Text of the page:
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How to Take Better Care Of Your Gums

Keeping your gums healthy isn’t just a key to your dental health—research shows that gum health is also connected to a slew of other health outcomes, from memory loss to diabetes.

“Gum disease not only affects the integrity of your oral health and smile, but it can also affect your overall health,” says Dr. Angela Evanson, a dentist based in Colorado. “Taking care of your gums is important because it can connect to health issues you could be experiencing in your day-to-day life.”

Aside from warding off gum disease, here are five additional reasons to care for your gums through regular brushing, flossing and dental cleanings.

Protecting your cardiovascular health

Science has yet to fully explain the link between oral and cardiovascular health, but research suggests that oral bacteria may lead to inflammation and infections that can precede cardiovascular events. Dentists say the link between gum health and cardiovascular health is reason enough to make a concerted effort to care for your gums.

For instance, people who suffer from gum disease are two to three times more likely to have a heart attack, stroke or another type of major heart problem. 

Reducing the impact of diabetes

People with diabetes need to follow a “strict at-home dental hygiene routine” and visit the dentist at least twice a year, Evanson says: “Those who are diabetic are more at risk for developing gum and oral health issues.”

The research agrees: Untreated periodontal disease in diabetics can cause blood sugar levels to rise. The American Dental Association reports that treating gum disease in diabetic patients can improve blood sugar control, which slows down the progression of diabetes.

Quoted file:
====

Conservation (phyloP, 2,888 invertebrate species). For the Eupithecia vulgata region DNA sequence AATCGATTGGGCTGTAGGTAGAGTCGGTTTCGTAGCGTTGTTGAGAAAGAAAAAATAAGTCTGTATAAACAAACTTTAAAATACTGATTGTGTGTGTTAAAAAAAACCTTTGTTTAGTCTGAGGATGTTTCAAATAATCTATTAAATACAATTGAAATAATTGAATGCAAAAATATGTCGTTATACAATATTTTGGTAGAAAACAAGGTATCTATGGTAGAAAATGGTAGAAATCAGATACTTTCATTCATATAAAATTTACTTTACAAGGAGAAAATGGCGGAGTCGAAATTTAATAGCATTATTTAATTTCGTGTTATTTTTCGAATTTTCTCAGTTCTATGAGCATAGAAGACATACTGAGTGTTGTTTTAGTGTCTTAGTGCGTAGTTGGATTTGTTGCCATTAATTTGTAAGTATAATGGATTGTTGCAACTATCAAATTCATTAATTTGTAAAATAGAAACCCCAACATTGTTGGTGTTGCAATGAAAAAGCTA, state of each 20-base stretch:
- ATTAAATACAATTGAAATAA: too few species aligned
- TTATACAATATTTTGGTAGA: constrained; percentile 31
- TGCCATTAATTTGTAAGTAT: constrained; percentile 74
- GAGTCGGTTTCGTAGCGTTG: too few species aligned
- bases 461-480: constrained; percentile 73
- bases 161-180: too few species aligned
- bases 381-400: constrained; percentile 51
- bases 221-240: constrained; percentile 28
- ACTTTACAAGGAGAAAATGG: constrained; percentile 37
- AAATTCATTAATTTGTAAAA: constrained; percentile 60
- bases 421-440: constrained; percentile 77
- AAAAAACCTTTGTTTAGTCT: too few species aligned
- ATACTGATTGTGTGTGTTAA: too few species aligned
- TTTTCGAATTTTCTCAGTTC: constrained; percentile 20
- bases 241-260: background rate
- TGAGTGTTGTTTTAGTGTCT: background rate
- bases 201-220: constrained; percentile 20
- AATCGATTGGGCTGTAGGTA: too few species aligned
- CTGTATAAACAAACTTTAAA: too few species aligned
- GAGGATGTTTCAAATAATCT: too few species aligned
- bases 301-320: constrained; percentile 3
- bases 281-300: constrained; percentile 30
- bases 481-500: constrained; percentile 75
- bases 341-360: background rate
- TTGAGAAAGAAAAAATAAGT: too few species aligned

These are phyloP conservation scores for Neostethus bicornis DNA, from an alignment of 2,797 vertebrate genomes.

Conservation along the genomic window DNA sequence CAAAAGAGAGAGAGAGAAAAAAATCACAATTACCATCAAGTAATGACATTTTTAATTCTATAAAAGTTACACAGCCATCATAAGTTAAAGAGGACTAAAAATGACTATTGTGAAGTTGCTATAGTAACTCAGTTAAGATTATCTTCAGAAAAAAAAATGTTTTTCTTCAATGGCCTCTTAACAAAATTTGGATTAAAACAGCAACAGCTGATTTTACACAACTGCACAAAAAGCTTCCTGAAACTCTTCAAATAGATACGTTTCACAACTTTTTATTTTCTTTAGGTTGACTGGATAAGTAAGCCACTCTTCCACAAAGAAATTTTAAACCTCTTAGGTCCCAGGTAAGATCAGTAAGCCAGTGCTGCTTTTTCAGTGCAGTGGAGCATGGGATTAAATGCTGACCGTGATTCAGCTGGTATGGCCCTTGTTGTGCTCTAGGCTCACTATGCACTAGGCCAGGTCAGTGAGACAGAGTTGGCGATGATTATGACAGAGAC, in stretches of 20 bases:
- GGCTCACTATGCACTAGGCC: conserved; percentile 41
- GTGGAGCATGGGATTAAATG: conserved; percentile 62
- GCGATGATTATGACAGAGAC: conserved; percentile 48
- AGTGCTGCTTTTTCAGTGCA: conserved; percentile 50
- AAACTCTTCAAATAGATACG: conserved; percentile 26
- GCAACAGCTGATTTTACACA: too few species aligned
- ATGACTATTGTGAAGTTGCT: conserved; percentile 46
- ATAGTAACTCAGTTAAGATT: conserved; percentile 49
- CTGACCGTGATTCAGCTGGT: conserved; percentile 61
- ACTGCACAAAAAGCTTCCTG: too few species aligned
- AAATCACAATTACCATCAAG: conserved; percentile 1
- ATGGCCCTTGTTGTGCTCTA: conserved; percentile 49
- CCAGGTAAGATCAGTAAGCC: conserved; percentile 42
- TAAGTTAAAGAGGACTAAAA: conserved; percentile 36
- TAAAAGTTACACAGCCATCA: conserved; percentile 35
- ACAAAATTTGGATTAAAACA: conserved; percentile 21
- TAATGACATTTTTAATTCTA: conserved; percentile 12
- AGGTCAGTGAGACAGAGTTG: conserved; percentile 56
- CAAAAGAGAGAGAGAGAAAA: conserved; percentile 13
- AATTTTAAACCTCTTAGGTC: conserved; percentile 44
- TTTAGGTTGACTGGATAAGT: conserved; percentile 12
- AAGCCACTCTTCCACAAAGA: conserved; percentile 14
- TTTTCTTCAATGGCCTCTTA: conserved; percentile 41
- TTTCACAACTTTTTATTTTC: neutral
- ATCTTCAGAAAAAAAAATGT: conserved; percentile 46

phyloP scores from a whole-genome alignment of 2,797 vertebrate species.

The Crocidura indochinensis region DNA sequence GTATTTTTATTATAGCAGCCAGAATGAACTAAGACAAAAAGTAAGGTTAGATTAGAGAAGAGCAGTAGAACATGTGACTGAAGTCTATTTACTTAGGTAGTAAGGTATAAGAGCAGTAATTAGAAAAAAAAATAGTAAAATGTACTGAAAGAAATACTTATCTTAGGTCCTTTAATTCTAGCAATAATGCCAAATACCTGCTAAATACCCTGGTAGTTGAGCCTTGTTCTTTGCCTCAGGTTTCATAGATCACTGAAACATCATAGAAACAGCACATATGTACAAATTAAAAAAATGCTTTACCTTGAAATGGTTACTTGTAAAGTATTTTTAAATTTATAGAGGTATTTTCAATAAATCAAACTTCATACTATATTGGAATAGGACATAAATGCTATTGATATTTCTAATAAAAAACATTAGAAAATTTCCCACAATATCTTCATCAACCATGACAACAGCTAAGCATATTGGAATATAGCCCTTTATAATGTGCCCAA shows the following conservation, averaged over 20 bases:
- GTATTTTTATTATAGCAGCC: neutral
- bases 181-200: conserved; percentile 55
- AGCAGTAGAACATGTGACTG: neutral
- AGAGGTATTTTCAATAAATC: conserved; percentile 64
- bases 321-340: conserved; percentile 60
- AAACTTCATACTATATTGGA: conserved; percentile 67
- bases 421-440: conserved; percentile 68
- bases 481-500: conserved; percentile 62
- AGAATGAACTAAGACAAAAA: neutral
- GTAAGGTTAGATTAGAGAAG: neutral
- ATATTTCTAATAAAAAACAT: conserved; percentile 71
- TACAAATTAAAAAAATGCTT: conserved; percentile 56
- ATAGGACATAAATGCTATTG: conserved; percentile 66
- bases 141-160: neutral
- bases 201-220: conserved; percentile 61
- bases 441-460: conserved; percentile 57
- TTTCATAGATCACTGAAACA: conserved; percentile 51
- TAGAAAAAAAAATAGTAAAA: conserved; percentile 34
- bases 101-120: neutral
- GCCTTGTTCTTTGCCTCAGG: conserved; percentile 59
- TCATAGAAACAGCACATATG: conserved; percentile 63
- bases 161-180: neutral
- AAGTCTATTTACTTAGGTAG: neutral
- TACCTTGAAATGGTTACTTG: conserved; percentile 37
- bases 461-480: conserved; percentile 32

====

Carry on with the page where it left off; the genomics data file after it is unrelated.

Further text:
Improving your memory

In 2020, the National Institute on Aging released a study that found a link between gum disease and Alzheimer’s among older adults.

Recent clinical trials have also found a connection between P. gingivalis — a bacteria that commonly causes gum disease — and Alzheimer’s. While studies so far don’t reveal a causal link between gum disease and dementia, they do demonstrate a correlation, which could provide a compelling reason to keep your gums healthy. 

Maintaining joint health

“An infection of the gums can set off your immune system and cause an autoimmune response,” Evanson says. Research shows that the same bacteria that causes certain types of gum infections also causes the inflammatory autoimmune response found in rheumatoid arthritis (RA) patients. 

How exactly does gum bacteria trigger RA? It’s possible that oral bacteria leaves the mouth through damaged gum tissue, enters the bloodstream and harms other parts of the body, such as the joints, according to the Arthritis Foundation. Children with juvenile idiopathic arthritis also tend to have higher rates of periodontal disease than other children.

While more research is needed to understand the link between joint and gum health, the connection provides another reason to maintain healthy gums. By keeping your mouth as free of bacteria as possible, you may be able to reduce your risk of RA or minimize pain and progression if you already have RA. 

Reducing risk of cancer

Research doesn’t show that gum disease causes cancer, but several studies have revealed a link between gum disease and some cancers. Harvard scientists found that people with a history of gum disease were 43% more likely to be diagnosed with esophageal cancer and 52% more likely to suffer from stomach cancer than people who did not have gum disease. 

Similarly, men with gum disease are more likely to be diagnosed with three types of cancer — kidney, pancreatic and blood cancers—than those with healthy gums. Another study found that gum disease puts postmenopausal women at greater risk for some cancers.

As research into the connection between oral health and cancer continues, the research so far suggests that maintaining a healthy mouth can be important in promoting overall health. And when it comes to gum health, resist the urge to skip flossing or avoid the dentist—caring for your gums can help in caring for your whole body. “The health of our teeth and gums can serve as a window to our overall health,” Evanson says.

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